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Quarterly Journal of Experimental Psychology: QJEP

Léo Dutriaux, Xavière Dahiez, Valérie Gyselinck
According to grounded cognition, the format of representation of knowledge is sensorimotor. This means that long-term memory shares processing resources with the sensorimotor system. The main objective of this work is to provide new evidence in favour of two claims from the embodied cognition framework: (1) memory is grounded on the sensorimotor system, that is, memory shares processing resources with the sensorimotor system, and (2) memory serves at least in part to support action. For this purpose, the present experiment aimed to show that the action context modulates the motor simulation and, consequently, the memory of manipulable objects...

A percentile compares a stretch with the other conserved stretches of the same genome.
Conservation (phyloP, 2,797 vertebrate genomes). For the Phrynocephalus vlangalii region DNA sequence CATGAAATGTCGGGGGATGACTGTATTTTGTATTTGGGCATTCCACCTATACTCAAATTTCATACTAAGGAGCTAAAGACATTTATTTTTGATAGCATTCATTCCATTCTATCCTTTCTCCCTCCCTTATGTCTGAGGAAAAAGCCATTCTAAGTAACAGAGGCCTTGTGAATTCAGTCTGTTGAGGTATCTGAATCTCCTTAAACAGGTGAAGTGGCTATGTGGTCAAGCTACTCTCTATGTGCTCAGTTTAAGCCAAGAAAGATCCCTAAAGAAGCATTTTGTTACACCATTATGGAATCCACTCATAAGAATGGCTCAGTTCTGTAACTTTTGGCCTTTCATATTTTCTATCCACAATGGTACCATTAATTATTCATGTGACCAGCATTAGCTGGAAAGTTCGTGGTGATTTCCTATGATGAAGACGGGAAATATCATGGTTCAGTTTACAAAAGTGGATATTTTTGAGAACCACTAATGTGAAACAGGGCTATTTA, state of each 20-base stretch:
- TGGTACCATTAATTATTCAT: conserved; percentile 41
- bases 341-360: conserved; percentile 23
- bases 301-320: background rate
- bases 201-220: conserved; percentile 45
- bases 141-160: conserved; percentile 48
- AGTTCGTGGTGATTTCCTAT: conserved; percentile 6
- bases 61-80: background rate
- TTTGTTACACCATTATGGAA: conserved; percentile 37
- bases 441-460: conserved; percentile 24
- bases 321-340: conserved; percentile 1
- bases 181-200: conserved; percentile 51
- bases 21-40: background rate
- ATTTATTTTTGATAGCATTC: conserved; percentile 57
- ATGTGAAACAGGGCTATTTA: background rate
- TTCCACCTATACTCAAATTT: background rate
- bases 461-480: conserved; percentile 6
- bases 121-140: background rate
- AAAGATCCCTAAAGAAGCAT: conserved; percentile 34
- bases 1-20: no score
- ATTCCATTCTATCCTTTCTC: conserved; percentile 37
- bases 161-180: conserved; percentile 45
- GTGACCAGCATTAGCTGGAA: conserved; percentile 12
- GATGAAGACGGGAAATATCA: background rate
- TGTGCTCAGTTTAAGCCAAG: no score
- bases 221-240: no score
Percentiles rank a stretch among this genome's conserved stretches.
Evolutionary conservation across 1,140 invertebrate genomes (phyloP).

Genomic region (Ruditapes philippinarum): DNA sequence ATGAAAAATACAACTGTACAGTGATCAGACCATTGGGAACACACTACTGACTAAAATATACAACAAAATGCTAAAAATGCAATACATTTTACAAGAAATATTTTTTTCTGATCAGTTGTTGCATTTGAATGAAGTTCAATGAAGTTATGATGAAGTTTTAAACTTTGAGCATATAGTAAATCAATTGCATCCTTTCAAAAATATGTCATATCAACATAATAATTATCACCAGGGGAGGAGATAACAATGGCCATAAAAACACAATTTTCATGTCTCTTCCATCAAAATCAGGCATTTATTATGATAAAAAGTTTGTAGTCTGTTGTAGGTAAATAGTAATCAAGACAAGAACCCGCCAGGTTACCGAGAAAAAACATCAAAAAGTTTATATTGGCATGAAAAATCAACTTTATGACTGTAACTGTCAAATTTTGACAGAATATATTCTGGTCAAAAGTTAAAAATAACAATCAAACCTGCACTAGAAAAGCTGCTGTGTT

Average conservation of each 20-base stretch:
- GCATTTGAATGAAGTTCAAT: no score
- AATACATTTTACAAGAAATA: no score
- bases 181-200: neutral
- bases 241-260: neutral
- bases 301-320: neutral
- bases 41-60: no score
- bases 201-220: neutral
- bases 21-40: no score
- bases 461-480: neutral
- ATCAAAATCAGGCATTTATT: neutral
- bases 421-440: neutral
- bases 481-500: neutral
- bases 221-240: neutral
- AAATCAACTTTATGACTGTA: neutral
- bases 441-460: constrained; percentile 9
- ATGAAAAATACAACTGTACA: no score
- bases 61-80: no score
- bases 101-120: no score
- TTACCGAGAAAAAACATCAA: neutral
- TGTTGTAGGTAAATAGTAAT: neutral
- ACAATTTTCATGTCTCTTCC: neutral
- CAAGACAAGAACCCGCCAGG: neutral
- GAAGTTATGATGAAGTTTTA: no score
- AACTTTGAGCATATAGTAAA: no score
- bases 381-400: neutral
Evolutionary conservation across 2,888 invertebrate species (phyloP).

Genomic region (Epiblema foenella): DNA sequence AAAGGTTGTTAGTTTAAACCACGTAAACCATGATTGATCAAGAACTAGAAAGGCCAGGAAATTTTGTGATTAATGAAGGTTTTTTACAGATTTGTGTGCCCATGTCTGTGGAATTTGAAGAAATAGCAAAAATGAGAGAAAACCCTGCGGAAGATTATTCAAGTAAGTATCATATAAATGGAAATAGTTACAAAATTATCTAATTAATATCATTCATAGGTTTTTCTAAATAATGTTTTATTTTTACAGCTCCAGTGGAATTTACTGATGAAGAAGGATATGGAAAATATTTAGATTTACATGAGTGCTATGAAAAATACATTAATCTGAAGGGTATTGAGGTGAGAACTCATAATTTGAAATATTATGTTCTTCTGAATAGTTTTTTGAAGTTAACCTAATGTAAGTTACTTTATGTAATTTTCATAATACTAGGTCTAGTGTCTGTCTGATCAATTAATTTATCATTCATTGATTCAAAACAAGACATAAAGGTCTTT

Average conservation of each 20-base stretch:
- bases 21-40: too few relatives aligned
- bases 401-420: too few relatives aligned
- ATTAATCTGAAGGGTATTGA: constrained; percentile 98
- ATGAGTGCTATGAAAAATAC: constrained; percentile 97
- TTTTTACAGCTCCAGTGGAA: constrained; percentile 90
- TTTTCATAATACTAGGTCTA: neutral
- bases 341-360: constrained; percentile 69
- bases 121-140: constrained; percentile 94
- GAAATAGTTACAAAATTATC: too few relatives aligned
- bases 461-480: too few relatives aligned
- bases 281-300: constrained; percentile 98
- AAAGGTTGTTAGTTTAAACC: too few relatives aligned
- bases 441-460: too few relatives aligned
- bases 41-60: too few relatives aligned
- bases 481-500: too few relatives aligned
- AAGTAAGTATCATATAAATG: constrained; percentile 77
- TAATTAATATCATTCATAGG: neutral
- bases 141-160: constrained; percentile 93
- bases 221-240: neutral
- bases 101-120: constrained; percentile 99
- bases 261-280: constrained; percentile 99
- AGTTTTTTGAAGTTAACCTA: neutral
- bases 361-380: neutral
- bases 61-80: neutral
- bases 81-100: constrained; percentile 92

July 1, 2018: Quarterly Journal of Experimental Psychology: QJEP
Jeffrey B Wagman, Vincent T Cialdella, Thomas A Stoffregen
Affordances are available behaviours emerging from relations between properties of animals and their environment. In any situation, multiple behaviours are available, that is, multiple affordances exist. We asked whether participants could detect means-ends relations among affordances (i.e., higher order affordances) in the context of reaching to a maximum height. We both assessed perceived affordances and evaluated actual reaching ability. In Experiment 1, we co-varied higher order goals (reaching to touch vs reaching to grasp) and the lower order effectors used to achieve the goals (fingertips vs a hand-held tool)...
June 1, 2018: Quarterly Journal of Experimental Psychology: QJEP